Clicktivism is the term used to describe the type of pseudo-activism that consists in clicking the ‘Like’ button (Facebook mainly) and feel that you are done with your contributions. It is usually an unkind (pejorative vs activism) term that describes how easy it is to ‘click’ and forget about doing something concrete as real support. It’s a known fact that many societal cause websites, which, for example, are also fundraising, can get ‘Like(s)’ in the hundreds of thousands but sometimes manage to raise very little money. Clicking is fast and easy, donating is another matter.
‘To save everything, click here’’ is the title of a book by Evgeny Morozov, a fierce critic of the ‘internet-centrism’ and author of other books such as ‘The Net Delusion’. The book is a brilliant, polemical and passionate, critical account of ‘dangers’ such as the above mentioned clicktivism.
With my organizational architect hat, I see parallels inside the organization. We don’t have the equivalent of the ‘Like’ button for engagement, ideas, projects etc. Just as well! But we have equivalents of clicktivism in the occasional internal epidemic of overinclusiveness: ‘I agree’ and ‘Fine with me’, are email ‘contributions’ that we could do without. ‘Fine with me’ is particularly pervasive. It often means, that’s my contribution, done, I don’t really have to do anything else. It’s the ‘Like’ Facebook button in the company’s information flow.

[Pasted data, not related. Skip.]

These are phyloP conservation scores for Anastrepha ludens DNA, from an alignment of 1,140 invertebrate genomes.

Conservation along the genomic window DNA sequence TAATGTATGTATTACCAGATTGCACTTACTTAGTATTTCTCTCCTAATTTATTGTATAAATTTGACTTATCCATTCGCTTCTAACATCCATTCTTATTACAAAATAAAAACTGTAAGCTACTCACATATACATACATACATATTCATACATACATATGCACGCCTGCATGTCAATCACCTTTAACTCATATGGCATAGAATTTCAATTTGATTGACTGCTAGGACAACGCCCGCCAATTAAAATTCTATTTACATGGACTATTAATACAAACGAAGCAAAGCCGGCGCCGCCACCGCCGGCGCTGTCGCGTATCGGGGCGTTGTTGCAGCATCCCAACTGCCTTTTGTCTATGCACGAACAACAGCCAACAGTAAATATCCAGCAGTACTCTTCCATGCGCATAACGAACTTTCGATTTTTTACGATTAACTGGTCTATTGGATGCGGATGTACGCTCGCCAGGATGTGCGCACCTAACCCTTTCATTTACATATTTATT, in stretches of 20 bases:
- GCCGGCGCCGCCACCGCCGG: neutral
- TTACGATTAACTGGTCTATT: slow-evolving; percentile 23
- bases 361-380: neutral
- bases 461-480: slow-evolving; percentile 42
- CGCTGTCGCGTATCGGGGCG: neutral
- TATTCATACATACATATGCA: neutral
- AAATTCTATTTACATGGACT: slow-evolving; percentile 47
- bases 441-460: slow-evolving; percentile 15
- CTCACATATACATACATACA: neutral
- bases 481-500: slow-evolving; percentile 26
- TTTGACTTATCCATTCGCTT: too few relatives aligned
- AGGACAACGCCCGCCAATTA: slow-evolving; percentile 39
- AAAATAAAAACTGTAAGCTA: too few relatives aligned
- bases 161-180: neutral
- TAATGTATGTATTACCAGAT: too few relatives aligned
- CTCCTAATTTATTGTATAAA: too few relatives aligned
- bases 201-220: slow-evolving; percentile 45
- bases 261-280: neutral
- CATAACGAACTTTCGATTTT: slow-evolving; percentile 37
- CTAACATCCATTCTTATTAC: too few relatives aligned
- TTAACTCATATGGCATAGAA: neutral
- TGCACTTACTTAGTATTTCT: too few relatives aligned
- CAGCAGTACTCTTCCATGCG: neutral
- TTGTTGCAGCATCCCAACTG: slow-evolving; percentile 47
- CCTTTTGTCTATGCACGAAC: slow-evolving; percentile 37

I don’t need to say that there are many instances when this is legitimate. We all have used this before. But I always suspect ‘internal clicktivism’ when I see reams of my clients’ emails with lots of well-intentioned people replying ‘Fine with me’ (or equivalent) to a colossal distribution list.
To agree with everything, send the email. Yestivism?